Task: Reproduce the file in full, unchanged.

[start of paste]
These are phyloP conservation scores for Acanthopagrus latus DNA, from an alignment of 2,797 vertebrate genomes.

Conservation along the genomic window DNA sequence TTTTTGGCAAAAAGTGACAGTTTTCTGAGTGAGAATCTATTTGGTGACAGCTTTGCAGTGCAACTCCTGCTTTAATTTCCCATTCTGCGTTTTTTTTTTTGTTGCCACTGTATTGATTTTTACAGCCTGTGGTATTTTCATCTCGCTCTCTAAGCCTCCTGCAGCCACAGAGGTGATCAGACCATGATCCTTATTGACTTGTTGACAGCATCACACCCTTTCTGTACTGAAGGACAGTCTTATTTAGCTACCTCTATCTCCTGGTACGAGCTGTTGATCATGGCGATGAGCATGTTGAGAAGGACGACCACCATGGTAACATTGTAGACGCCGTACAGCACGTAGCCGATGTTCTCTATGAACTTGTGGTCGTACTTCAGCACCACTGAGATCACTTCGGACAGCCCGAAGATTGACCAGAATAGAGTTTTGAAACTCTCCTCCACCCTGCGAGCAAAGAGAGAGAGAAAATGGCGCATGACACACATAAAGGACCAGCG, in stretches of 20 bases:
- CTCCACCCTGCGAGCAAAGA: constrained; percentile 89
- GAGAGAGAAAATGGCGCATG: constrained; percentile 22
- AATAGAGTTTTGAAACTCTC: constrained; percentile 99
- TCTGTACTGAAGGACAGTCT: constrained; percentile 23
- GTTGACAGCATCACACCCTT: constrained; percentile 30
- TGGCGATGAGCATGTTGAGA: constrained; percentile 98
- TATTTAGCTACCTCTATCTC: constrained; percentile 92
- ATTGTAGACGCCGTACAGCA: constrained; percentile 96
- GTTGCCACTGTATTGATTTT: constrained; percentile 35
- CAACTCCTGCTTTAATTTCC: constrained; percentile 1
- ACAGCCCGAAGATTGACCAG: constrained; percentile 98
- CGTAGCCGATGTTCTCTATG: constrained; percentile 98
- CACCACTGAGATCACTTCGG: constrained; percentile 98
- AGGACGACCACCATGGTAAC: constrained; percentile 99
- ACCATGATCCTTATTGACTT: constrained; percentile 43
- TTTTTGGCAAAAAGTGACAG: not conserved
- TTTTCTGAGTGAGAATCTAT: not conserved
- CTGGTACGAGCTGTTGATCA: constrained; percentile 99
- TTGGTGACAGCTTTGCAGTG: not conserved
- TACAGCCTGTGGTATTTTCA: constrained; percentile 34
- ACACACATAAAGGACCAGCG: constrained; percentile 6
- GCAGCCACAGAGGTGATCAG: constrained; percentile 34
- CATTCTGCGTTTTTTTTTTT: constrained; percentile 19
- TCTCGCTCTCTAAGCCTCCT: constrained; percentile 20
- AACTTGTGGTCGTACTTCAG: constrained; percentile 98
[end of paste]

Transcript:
These are phyloP conservation scores for Acanthopagrus latus DNA, from an alignment of 2,797 vertebrate genomes.

Conservation along the genomic window DNA sequence TTTTTGGCAAAAAGTGACAGTTTTCTGAGTGAGAATCTATTTGGTGACAGCTTTGCAGTGCAACTCCTGCTTTAATTTCCCATTCTGCGTTTTTTTTTTTGTTGCCACTGTATTGATTTTTACAGCCTGTGGTATTTTCATCTCGCTCTCTAAGCCTCCTGCAGCCACAGAGGTGATCAGACCATGATCCTTATTGACTTGTTGACAGCATCACACCCTTTCTGTACTGAAGGACAGTCTTATTTAGCTACCTCTATCTCCTGGTACGAGCTGTTGATCATGGCGATGAGCATGTTGAGAAGGACGACCACCATGGTAACATTGTAGACGCCGTACAGCACGTAGCCGATGTTCTCTATGAACTTGTGGTCGTACTTCAGCACCACTGAGATCACTTCGGACAGCCCGAAGATTGACCAGAATAGAGTTTTGAAACTCTCCTCCACCCTGCGAGCAAAGAGAGAGAGAAAATGGCGCATGACACACATAAAGGACCAGCG, in stretches of 20 bases:
- CTCCACCCTGCGAGCAAAGA: constrained; percentile 89
- GAGAGAGAAAATGGCGCATG: constrained; percentile 22
- AATAGAGTTTTGAAACTCTC: constrained; percentile 99
- TCTGTACTGAAGGACAGTCT: constrained; percentile 23
- GTTGACAGCATCACACCCTT: constrained; percentile 30
- TGGCGATGAGCATGTTGAGA: constrained; percentile 98
- TATTTAGCTACCTCTATCTC: constrained; percentile 92
- ATTGTAGACGCCGTACAGCA: constrained; percentile 96
- GTTGCCACTGTATTGATTTT: constrained; percentile 35
- CAACTCCTGCTTTAATTTCC: constrained; percentile 1
- ACAGCCCGAAGATTGACCAG: constrained; percentile 98
- CGTAGCCGATGTTCTCTATG: constrained; percentile 98
- CACCACTGAGATCACTTCGG: constrained; percentile 98
- AGGACGACCACCATGGTAAC: constrained; percentile 99
- ACCATGATCCTTATTGACTT: constrained; percentile 43
- TTTTTGGCAAAAAGTGACAG: not conserved
- TTTTCTGAGTGAGAATCTAT: not conserved
- CTGGTACGAGCTGTTGATCA: constrained; percentile 99
- TTGGTGACAGCTTTGCAGTG: not conserved
- TACAGCCTGTGGTATTTTCA: constrained; percentile 34
- ACACACATAAAGGACCAGCG: constrained; percentile 6
- GCAGCCACAGAGGTGATCAG: constrained; percentile 34
- CATTCTGCGTTTTTTTTTTT: constrained; percentile 19
- TCTCGCTCTCTAAGCCTCCT: constrained; percentile 20
- AACTTGTGGTCGTACTTCAG: constrained; percentile 98